His major love was still the theatre and, in 1968, he produced and wrote 'Catch My Soul' - a rock version of 'Othello' starring Jerry Lee Lewis as Iago, which he staged in Los Angeles. He then produced it in London's West End with P.J. Proby as Iago and himself, blacked up, as Othello. He was also to produce a film of 'Catch My Soul' in 1974 starring Ritchie Havens. In 1969 he returned to television with '33 1/3 Revolutions Per Monkee', which he also wrote and produced. He continued to produce specials on artists such as Andy Williams and also another television rock show featuring Ray Charles, Jethro Tull and The Nice.
His life changed when he was the subject of a 'This Is Your Life' show on 18th March 1970. A former college tutor of his appeared and said "Jack Good could have done anything". Good recalled, "I thought, 'what have I done?' I have destroyed and corrupted the youth of this country and corrupted myself too. I have failed because I have not done anything useful to improve people's lives".
went to Spain and taught himself how to paint. He hadn't entirely turned
his back on the stage and rock music, despite his misgivings, and was to
direct a West End production of 'Elvis' in 1977 at the Astoria Theatre,
featuring artists such as P.J. Proby and Shakin' Stevens. Discussing his
attitude to music on television in 1981, he said, "I hate light entertainment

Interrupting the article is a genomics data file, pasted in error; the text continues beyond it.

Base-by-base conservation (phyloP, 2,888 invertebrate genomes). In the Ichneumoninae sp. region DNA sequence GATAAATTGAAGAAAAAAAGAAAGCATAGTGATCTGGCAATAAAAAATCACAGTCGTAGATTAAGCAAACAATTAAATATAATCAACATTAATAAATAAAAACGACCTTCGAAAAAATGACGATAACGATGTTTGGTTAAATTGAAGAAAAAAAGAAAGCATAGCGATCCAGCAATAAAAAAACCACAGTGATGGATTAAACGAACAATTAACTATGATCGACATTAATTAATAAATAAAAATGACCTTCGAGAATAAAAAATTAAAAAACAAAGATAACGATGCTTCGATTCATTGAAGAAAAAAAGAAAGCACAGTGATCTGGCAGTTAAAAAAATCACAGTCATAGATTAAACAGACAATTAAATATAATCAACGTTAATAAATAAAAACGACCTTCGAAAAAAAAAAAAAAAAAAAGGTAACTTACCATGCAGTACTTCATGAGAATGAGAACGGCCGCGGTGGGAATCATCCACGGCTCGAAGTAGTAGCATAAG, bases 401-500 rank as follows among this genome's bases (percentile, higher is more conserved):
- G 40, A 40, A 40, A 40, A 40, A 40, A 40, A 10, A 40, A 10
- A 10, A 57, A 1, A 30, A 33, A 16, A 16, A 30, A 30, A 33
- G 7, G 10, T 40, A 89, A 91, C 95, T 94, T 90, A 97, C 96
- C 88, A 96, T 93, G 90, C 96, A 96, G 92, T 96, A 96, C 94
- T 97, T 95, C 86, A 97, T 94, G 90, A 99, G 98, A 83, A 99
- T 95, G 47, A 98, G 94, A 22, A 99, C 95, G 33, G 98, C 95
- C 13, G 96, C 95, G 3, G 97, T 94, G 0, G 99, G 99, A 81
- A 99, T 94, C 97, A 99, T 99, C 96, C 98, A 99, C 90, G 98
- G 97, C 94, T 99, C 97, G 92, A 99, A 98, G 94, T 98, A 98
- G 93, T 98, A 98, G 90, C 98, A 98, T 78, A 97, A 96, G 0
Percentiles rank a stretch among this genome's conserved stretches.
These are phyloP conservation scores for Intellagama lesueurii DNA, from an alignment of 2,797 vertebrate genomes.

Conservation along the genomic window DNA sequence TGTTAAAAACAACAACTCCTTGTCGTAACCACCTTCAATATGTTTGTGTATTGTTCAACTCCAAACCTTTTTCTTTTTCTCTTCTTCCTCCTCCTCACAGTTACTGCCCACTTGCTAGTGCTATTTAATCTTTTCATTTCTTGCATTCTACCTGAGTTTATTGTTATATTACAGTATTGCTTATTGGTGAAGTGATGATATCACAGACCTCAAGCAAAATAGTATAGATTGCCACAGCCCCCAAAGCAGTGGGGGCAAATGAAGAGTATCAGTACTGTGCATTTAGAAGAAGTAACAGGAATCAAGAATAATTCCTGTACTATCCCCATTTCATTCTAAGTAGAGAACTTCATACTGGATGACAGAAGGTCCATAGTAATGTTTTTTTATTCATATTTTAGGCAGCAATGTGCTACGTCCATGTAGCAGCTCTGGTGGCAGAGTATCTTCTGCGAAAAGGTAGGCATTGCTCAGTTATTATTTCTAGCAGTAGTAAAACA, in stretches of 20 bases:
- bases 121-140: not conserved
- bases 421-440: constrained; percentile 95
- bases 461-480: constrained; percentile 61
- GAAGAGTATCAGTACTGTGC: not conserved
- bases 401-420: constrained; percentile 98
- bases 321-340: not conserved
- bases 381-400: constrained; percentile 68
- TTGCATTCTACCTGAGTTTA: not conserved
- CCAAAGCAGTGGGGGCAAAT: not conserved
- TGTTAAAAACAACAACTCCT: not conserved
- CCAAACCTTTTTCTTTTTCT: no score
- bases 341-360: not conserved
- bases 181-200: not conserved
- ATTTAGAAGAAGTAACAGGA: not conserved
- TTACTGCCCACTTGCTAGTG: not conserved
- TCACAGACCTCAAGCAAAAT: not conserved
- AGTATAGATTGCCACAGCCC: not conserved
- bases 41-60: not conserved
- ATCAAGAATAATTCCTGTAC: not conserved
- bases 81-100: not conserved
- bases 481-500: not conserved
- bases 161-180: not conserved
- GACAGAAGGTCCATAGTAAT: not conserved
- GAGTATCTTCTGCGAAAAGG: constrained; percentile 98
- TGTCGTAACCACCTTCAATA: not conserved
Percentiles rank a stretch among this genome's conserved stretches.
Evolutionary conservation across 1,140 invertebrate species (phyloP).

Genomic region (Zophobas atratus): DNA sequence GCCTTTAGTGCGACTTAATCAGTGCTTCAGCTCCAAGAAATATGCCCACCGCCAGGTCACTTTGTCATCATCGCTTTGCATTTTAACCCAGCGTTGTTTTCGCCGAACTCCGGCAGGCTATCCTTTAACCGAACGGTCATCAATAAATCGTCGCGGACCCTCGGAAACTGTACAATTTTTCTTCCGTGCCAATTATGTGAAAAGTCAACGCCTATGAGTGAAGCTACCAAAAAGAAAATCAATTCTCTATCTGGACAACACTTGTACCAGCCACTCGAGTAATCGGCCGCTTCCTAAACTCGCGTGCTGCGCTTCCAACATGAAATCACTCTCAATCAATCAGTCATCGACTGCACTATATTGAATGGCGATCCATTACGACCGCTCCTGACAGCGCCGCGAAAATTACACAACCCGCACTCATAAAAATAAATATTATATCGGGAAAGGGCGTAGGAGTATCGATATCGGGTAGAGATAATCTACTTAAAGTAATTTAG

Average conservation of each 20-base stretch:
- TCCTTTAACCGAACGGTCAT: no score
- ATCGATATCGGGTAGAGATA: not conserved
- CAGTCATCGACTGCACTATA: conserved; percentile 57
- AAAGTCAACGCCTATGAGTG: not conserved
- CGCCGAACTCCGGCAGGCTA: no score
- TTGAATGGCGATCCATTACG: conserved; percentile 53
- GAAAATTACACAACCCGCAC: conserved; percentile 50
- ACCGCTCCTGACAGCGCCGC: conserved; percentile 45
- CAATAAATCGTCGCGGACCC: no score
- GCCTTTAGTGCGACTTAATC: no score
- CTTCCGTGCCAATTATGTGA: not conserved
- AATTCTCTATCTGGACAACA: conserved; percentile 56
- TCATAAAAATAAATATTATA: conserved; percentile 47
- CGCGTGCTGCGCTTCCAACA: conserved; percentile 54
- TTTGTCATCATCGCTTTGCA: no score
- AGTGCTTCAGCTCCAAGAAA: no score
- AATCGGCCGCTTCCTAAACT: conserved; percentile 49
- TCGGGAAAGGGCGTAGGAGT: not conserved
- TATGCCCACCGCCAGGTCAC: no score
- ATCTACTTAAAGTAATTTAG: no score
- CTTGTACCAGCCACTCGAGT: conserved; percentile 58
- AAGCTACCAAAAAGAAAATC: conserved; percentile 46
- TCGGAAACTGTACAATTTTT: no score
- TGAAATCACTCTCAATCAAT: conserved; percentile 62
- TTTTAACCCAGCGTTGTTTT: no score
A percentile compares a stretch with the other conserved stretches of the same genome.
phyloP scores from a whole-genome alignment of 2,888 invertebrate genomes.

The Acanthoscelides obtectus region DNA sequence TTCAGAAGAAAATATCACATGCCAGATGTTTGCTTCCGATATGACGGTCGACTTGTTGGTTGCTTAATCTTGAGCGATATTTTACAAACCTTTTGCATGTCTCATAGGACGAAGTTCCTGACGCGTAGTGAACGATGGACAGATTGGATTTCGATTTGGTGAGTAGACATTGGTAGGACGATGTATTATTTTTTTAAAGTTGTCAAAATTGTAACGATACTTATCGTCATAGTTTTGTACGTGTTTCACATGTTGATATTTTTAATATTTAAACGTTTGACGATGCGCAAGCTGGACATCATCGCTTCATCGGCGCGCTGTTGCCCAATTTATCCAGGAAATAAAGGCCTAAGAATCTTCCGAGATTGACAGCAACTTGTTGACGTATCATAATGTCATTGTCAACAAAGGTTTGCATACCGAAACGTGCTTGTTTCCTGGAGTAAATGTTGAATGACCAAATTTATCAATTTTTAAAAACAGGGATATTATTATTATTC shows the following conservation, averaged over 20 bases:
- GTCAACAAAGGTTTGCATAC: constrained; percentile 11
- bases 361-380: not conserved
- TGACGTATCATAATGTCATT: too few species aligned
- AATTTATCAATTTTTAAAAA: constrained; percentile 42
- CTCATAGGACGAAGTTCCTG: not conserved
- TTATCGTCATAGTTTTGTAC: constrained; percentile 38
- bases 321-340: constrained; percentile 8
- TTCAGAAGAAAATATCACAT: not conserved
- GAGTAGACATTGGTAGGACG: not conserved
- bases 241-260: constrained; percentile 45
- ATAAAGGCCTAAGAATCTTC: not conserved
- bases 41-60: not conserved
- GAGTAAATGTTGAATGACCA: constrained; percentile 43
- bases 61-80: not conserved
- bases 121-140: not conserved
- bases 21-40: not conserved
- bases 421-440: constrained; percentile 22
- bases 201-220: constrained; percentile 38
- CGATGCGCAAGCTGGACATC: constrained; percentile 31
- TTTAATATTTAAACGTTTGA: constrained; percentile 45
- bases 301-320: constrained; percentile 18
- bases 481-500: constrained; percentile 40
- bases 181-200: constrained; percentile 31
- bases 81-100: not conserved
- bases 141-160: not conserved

shows and I hate smart looking fellows in dinner jackets saying, 'Good Evening
ladies and gentlemen and welcome to…blah, blah, blah…and it goes on! I just
want Wham Bam De Boo Bop, Do Wop Bam Boo. Tutti Fruitti…then next number,
next number…and bored with that…next number!"
He next moved to New Mexico with his wife and children. When his marriage broke down in 1987 he even considered becoming a monk. He seemed to become more and more involved in religion and also became a Catholic. In the Nineties, British actor Greg Wise portrayed Good in the West End musical 'Good Rockin' Tonight'. Intrigued by the character, he set off in search of him. He discovered Good living in an adobe chapel in New Mexico, dressed in monk's robes and painting religious pictures, inspired by the Bible.
He wanted to know why Good had turned his back on the pop scene to become a hermit and began to interview him and film him over a period of years, resulting in the television documentary 'A Good Man Is Hard To Find', screened on BBC2 on 16th January 2005. After living for many years in New Mexico, Good finally returned to England to live in Oxfordshire.
|Bill Harry attended the Liverpool College of Art with Stuart Sutcliffe and John Lennon and made the arrangements for Brian Epstein to visit The Cavern, where he saw The Beatles for the first time. Bill was a member of 'The Dissenters' and the founder and editor of 'Mersey Beat', the iconic weekly music newspaper that documented the early Sixties music scene in the Liverpool area and is possibly best known for being the first periodical to feature a local band called 'The Beatles'. He has worked as a high powered publicist, doing PR for acts such as Suzi Quatro, Free, The Arrows and Hot Chocolate and has managed press campaigns for record labels such as CBS, EMI, Polydor. Bill is the critically acclaimed author of a large number of books about The Beatles and the 60s era including 'The Beatles Who's Who', 'The Best Years of the Beatles' and the Fab Four's 'Encyclopedia' series. He has appeared on 'Good Morning America' and has received a Gold Award from the British Academy of Songwriters, Composers and Authors.|